Painted circa 1896.
Galerie Bing, Paris
Albert D. Lasker, New York
Private Collection (acquired from the above in 1961and thence by descent to the present owner)
(possibly) Paris, Salon des Indépendants, 1896, no. 985 (titled Vue de Canal de Charenton, Soleil couchant)
Paris, Musée d'Art Moderne de la Ville de Paris, Henri Rousseau le Douanier, 1944-45, no. 14
New York, Sidney Janis Gallery, Henri Rousseau, 1951, no. 2
Tübingen, Kunsthalle, Henri Rousseau, 2001, no. 20
Wilhelm Uhde, Cinq Maîtres primitifs, Paris, 1949, illustrated on the cover and on p. 53
Maximilien Gauthier, Henri Rousseau, Les Gemeaux, 1949, illustrated pl. 17
Lo Duca, Henri Rousseau dit le Douanier, Paris, 1951, illustrated p. 8
Jean Bouret, Henri Rousseau, Neuchâtel, 1961, illustrated pl. 23
Dora Vallier, Henri Rousseau, New York, 1961, no. 80, illustrated (titled Suburb: The Banks of Marne and as dating from circa 1905)
Dora Vallier, L'Opera completa di Rousseau il Doganiere, Milan, 1969, no. 166, illustrated p. 103 (alternately titled Paesaggio fluviale con tre pescatori, Paesaggio nei dintorni di Parigi, and Sobborgo sulla Marna and as dating from circa 1905)
Dora Vallier, Tout l'oeuvre peint de Henri Rousseau le Douanier, Paris, 1970, no. 166, illustrated pp. 104-05 (titled Paysage de banlieue and as dating from circa 1905)
Lise & Oto Bihalji-Merin, Leben und Werk des Malers Henri Rousseau, Dresden, 1971, no. 7, illustrated
Lise & Oto Bihalji-Merin, Henri Rousseau -- Leben und Werk, Cologne, 1976, no. 2, illustrated
Carolyn Keay, Henri Rousseau. Le Douanier, New York, 1976, no. 32, illustrated p. 135
Yves Le Pichon, Le Monde du Douanier Rousseau, Paris, 1981, illustrated p. 116
Henri Certigny, Le Douanier Rousseau et son Temps, Tokyo, 1984, vol. I, no. 124, illustrated p. 249
In this tranquil scene from the turn of the century, Rousseau portrays the serenity of suburban life on the outskirts of Paris. Though many scholars have dated the picture from 1905, it is believed that the work was painted as early as 1896 and was possibly exhibited at the Salon des Indépendants. The catalogue for that exhibition describes a view of Charenton Canal at sunset, which could very well be a description of the present work. The location of the scene has never been determined, but the town of Marne has often been suggested.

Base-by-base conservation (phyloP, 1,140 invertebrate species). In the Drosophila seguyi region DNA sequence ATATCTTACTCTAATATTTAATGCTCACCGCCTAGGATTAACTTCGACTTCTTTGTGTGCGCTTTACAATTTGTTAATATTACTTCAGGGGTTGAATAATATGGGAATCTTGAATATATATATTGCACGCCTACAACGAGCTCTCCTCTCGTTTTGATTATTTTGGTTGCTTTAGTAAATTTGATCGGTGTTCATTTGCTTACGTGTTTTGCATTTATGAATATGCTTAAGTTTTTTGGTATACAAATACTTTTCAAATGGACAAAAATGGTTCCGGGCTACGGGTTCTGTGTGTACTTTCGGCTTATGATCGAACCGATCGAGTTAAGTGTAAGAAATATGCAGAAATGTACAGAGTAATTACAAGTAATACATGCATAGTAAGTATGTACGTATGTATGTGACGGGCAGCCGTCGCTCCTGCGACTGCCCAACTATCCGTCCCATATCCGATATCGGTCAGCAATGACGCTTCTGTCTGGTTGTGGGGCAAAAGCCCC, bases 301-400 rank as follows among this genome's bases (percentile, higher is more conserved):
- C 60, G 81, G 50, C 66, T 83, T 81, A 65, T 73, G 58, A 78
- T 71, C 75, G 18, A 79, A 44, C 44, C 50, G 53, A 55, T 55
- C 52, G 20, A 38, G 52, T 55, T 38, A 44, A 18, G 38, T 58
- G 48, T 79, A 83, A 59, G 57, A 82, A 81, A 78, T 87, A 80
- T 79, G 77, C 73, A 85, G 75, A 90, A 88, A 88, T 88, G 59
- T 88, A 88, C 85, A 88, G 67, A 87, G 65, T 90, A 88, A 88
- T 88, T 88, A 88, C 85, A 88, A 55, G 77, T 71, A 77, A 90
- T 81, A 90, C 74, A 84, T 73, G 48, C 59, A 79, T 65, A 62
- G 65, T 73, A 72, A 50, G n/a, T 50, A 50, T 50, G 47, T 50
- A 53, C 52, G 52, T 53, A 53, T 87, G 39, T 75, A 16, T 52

In a recent exhibition catalogue of Rousseau's work, Götz Adriani has written the following description of this picture: "Here is another view of his Paris suburbs, one woven with a combination of wide horizontals and finely drawn vertical elements. Between the turquoise of the stationary water and the cloudy sky is a zone enriched by colours, consisting of a variety of cubic architectural constituents placed in terse relationship to each other. Their front and side views are freely combined, outside the rules of perspective. A single red roof nicely complements the dominating cool blue and grey tones, appropriate to the winter season. The silhouettes of trees and fog banks contrast with the slate grey and zinc of the remaining roofs. The painter's addiction to serialisation can be seen in the simplified windows. The picket fence runs through the painting in a single line, dividing the riverbank promenade from the factory" (Henri Rousseau (exhibition catalogue), Tübingen Kunsthalle, 2001, p. 106)
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